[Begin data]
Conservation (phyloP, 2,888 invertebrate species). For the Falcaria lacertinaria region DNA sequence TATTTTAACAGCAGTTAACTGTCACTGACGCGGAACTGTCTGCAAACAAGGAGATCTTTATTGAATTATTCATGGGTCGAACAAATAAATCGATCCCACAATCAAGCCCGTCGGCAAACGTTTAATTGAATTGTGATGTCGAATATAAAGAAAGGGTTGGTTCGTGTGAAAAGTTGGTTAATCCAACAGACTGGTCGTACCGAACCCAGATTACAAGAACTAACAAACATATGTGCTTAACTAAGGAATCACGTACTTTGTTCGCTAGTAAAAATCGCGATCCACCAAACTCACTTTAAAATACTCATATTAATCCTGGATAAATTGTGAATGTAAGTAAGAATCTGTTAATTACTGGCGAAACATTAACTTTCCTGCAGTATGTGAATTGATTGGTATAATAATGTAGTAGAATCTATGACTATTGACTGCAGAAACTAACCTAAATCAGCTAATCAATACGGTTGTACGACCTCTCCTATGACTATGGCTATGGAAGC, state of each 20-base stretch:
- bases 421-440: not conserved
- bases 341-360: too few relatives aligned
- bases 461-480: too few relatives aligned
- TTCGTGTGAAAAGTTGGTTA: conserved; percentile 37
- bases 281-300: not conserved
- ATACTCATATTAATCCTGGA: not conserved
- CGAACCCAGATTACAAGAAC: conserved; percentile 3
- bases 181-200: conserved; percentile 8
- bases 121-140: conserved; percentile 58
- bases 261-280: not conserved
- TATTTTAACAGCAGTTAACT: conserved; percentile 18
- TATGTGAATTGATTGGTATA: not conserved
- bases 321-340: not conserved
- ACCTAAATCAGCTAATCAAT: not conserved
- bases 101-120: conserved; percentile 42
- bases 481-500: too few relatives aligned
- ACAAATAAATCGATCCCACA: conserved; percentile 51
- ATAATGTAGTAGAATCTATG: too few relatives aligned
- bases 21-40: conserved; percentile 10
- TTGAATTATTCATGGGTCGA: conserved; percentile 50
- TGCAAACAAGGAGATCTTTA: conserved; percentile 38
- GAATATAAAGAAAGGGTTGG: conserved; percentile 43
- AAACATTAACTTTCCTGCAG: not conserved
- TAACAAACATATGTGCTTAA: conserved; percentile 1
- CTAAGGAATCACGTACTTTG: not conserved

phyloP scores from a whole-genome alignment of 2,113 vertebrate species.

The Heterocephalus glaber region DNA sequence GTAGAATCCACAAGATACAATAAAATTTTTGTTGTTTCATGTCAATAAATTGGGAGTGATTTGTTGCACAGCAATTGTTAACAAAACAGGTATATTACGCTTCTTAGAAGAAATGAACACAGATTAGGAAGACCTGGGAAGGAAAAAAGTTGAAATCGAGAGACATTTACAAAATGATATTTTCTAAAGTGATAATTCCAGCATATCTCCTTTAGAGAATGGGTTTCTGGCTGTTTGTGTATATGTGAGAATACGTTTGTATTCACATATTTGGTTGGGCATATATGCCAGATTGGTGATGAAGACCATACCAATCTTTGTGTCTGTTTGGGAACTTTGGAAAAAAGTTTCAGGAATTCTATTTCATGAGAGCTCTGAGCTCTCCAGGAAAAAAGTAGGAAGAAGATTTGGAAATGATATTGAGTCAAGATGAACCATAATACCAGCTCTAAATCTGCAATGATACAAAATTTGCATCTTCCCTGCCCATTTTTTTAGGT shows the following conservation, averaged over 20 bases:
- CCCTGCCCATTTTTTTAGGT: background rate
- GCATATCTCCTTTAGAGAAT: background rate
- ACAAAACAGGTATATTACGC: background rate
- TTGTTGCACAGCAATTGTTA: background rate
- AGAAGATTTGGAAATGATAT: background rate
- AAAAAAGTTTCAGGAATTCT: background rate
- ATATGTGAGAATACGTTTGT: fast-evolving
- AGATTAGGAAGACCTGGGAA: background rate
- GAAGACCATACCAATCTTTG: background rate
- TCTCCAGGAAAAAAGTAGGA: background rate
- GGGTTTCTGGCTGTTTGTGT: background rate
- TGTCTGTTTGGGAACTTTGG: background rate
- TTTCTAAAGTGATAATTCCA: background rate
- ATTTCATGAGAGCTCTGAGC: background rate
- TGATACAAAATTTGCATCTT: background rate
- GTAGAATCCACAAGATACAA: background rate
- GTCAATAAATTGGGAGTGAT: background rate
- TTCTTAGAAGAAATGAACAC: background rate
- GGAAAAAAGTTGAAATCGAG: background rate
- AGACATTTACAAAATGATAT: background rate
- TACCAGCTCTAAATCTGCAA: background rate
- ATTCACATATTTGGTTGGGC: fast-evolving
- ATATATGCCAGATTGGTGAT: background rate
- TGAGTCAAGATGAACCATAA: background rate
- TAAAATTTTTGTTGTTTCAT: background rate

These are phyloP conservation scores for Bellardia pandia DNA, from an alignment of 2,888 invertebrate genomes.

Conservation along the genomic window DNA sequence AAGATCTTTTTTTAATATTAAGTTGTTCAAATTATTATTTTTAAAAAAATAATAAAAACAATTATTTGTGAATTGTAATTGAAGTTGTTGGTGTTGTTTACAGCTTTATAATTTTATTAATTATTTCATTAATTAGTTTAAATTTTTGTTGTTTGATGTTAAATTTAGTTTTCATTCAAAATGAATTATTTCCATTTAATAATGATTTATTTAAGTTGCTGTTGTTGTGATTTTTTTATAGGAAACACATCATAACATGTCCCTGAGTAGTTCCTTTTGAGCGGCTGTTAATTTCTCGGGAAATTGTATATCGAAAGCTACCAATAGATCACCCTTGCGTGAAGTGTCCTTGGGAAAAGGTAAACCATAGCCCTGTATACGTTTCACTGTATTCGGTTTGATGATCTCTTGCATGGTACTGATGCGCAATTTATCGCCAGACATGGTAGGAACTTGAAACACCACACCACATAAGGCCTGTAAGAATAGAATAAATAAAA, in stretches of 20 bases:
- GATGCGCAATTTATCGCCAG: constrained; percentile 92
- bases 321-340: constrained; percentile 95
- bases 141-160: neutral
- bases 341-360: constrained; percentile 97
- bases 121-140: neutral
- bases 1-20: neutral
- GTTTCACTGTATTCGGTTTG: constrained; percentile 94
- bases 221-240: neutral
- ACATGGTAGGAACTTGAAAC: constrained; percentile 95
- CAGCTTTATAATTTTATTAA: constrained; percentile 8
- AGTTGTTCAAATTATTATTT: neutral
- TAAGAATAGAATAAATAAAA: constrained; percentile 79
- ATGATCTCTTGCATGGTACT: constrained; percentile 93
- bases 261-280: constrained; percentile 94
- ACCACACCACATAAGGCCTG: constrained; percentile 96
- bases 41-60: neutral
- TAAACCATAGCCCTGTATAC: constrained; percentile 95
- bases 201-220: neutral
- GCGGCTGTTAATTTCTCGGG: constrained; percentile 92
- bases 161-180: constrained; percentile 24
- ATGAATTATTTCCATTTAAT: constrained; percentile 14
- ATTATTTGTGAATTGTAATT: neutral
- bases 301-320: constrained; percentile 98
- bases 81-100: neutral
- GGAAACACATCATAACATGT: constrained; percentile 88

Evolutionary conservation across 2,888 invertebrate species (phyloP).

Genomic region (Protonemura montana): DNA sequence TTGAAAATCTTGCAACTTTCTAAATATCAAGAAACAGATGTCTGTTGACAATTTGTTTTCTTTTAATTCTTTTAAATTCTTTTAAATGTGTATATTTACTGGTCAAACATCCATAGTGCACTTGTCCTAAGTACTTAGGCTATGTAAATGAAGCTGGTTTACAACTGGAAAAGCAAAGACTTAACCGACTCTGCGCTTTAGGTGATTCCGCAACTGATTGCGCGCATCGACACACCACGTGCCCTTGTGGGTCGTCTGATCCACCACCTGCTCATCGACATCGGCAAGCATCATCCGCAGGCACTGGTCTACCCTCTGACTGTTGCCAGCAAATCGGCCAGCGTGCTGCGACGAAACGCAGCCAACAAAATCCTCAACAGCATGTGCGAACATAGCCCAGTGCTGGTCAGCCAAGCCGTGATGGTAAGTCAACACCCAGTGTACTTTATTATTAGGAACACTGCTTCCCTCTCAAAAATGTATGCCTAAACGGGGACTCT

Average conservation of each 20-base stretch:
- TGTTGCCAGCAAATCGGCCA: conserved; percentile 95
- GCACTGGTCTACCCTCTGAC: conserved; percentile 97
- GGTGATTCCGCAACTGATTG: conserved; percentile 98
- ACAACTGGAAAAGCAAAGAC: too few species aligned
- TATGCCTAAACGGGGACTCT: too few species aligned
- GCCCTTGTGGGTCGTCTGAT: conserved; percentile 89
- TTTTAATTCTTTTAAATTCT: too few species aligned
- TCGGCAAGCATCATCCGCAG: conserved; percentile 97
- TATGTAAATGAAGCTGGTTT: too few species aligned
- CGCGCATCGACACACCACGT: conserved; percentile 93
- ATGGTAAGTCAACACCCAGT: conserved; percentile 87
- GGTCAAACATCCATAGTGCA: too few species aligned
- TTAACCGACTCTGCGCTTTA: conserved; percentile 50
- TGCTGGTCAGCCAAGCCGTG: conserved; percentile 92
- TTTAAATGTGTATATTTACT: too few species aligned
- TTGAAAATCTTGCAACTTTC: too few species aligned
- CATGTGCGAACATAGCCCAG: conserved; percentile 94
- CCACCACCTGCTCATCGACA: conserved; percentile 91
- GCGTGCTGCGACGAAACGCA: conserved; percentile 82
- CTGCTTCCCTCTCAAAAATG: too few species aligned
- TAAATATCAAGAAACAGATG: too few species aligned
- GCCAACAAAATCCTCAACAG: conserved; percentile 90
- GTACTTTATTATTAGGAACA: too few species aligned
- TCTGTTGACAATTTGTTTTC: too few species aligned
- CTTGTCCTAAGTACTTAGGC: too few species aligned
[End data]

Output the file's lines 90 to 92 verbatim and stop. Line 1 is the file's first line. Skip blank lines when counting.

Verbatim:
- TTTTAATTCTTTTAAATTCT: too few species aligned
- TCGGCAAGCATCATCCGCAG: conserved; percentile 97
- TATGTAAATGAAGCTGGTTT: too few species aligned